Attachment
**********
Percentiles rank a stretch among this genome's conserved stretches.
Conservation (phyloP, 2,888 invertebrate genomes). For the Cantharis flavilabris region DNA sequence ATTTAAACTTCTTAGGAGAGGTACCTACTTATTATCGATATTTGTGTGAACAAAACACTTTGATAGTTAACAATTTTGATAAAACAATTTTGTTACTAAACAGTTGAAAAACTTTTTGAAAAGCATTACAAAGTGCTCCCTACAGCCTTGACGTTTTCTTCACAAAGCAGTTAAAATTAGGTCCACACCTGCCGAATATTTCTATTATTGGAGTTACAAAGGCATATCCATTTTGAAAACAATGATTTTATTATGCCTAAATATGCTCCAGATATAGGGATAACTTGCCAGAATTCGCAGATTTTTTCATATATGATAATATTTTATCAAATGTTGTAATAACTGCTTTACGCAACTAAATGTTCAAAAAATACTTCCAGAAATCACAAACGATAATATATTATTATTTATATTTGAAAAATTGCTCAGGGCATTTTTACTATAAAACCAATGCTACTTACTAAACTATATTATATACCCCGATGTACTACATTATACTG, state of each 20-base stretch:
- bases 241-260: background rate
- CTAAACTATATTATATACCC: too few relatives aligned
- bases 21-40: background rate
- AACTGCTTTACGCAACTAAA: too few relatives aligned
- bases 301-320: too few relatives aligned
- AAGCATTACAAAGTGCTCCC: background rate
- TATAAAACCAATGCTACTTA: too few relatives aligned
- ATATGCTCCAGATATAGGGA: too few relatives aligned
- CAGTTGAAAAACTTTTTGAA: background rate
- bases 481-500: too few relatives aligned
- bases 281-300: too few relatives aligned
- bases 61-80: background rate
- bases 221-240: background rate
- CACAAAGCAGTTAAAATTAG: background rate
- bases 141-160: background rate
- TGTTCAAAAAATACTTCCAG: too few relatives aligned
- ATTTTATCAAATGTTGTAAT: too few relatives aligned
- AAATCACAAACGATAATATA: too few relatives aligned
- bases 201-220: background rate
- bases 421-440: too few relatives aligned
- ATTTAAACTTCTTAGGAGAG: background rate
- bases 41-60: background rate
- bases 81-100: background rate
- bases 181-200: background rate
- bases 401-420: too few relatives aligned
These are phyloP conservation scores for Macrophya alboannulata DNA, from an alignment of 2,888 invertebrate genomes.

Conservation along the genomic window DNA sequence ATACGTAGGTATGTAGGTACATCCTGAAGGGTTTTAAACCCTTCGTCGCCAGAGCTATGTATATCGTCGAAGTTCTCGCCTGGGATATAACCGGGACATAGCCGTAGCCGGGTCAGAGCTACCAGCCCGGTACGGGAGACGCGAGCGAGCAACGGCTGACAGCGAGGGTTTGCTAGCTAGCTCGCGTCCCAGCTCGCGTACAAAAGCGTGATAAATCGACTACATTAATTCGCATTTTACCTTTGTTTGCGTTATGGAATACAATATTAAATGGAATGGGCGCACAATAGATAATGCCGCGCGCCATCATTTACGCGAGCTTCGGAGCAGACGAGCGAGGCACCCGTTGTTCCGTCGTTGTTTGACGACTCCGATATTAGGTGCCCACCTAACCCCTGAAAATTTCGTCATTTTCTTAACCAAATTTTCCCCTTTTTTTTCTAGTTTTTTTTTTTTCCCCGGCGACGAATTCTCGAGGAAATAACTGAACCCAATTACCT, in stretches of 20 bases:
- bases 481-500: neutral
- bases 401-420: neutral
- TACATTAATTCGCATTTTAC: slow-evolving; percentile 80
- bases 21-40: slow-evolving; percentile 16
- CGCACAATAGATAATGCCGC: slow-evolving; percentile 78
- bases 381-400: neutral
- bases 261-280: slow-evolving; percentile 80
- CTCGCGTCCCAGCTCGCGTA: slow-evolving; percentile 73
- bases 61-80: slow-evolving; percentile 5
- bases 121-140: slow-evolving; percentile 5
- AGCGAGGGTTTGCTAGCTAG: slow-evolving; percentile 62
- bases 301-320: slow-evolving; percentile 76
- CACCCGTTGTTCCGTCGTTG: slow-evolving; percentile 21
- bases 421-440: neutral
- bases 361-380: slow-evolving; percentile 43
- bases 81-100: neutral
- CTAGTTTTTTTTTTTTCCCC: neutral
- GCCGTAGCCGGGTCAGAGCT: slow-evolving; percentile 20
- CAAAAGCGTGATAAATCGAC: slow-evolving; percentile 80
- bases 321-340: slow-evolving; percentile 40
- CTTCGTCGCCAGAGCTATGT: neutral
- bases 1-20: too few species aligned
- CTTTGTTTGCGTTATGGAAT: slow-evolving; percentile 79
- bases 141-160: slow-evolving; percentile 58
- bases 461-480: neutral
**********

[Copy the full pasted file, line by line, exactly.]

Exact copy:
Percentiles rank a stretch among this genome's conserved stretches.
Conservation (phyloP, 2,888 invertebrate genomes). For the Cantharis flavilabris region DNA sequence ATTTAAACTTCTTAGGAGAGGTACCTACTTATTATCGATATTTGTGTGAACAAAACACTTTGATAGTTAACAATTTTGATAAAACAATTTTGTTACTAAACAGTTGAAAAACTTTTTGAAAAGCATTACAAAGTGCTCCCTACAGCCTTGACGTTTTCTTCACAAAGCAGTTAAAATTAGGTCCACACCTGCCGAATATTTCTATTATTGGAGTTACAAAGGCATATCCATTTTGAAAACAATGATTTTATTATGCCTAAATATGCTCCAGATATAGGGATAACTTGCCAGAATTCGCAGATTTTTTCATATATGATAATATTTTATCAAATGTTGTAATAACTGCTTTACGCAACTAAATGTTCAAAAAATACTTCCAGAAATCACAAACGATAATATATTATTATTTATATTTGAAAAATTGCTCAGGGCATTTTTACTATAAAACCAATGCTACTTACTAAACTATATTATATACCCCGATGTACTACATTATACTG, state of each 20-base stretch:
- bases 241-260: background rate
- CTAAACTATATTATATACCC: too few relatives aligned
- bases 21-40: background rate
- AACTGCTTTACGCAACTAAA: too few relatives aligned
- bases 301-320: too few relatives aligned
- AAGCATTACAAAGTGCTCCC: background rate
- TATAAAACCAATGCTACTTA: too few relatives aligned
- ATATGCTCCAGATATAGGGA: too few relatives aligned
- CAGTTGAAAAACTTTTTGAA: background rate
- bases 481-500: too few relatives aligned
- bases 281-300: too few relatives aligned
- bases 61-80: background rate
- bases 221-240: background rate
- CACAAAGCAGTTAAAATTAG: background rate
- bases 141-160: background rate
- TGTTCAAAAAATACTTCCAG: too few relatives aligned
- ATTTTATCAAATGTTGTAAT: too few relatives aligned
- AAATCACAAACGATAATATA: too few relatives aligned
- bases 201-220: background rate
- bases 421-440: too few relatives aligned
- ATTTAAACTTCTTAGGAGAG: background rate
- bases 41-60: background rate
- bases 81-100: background rate
- bases 181-200: background rate
- bases 401-420: too few relatives aligned
These are phyloP conservation scores for Macrophya alboannulata DNA, from an alignment of 2,888 invertebrate genomes.

Conservation along the genomic window DNA sequence ATACGTAGGTATGTAGGTACATCCTGAAGGGTTTTAAACCCTTCGTCGCCAGAGCTATGTATATCGTCGAAGTTCTCGCCTGGGATATAACCGGGACATAGCCGTAGCCGGGTCAGAGCTACCAGCCCGGTACGGGAGACGCGAGCGAGCAACGGCTGACAGCGAGGGTTTGCTAGCTAGCTCGCGTCCCAGCTCGCGTACAAAAGCGTGATAAATCGACTACATTAATTCGCATTTTACCTTTGTTTGCGTTATGGAATACAATATTAAATGGAATGGGCGCACAATAGATAATGCCGCGCGCCATCATTTACGCGAGCTTCGGAGCAGACGAGCGAGGCACCCGTTGTTCCGTCGTTGTTTGACGACTCCGATATTAGGTGCCCACCTAACCCCTGAAAATTTCGTCATTTTCTTAACCAAATTTTCCCCTTTTTTTTCTAGTTTTTTTTTTTTCCCCGGCGACGAATTCTCGAGGAAATAACTGAACCCAATTACCT, in stretches of 20 bases:
- bases 481-500: neutral
- bases 401-420: neutral
- TACATTAATTCGCATTTTAC: slow-evolving; percentile 80
- bases 21-40: slow-evolving; percentile 16
- CGCACAATAGATAATGCCGC: slow-evolving; percentile 78
- bases 381-400: neutral
- bases 261-280: slow-evolving; percentile 80
- CTCGCGTCCCAGCTCGCGTA: slow-evolving; percentile 73
- bases 61-80: slow-evolving; percentile 5
- bases 121-140: slow-evolving; percentile 5
- AGCGAGGGTTTGCTAGCTAG: slow-evolving; percentile 62
- bases 301-320: slow-evolving; percentile 76
- CACCCGTTGTTCCGTCGTTG: slow-evolving; percentile 21
- bases 421-440: neutral
- bases 361-380: slow-evolving; percentile 43
- bases 81-100: neutral
- CTAGTTTTTTTTTTTTCCCC: neutral
- GCCGTAGCCGGGTCAGAGCT: slow-evolving; percentile 20
- CAAAAGCGTGATAAATCGAC: slow-evolving; percentile 80
- bases 321-340: slow-evolving; percentile 40
- CTTCGTCGCCAGAGCTATGT: neutral
- bases 1-20: too few species aligned
- CTTTGTTTGCGTTATGGAAT: slow-evolving; percentile 79
- bases 141-160: slow-evolving; percentile 58
- bases 461-480: neutral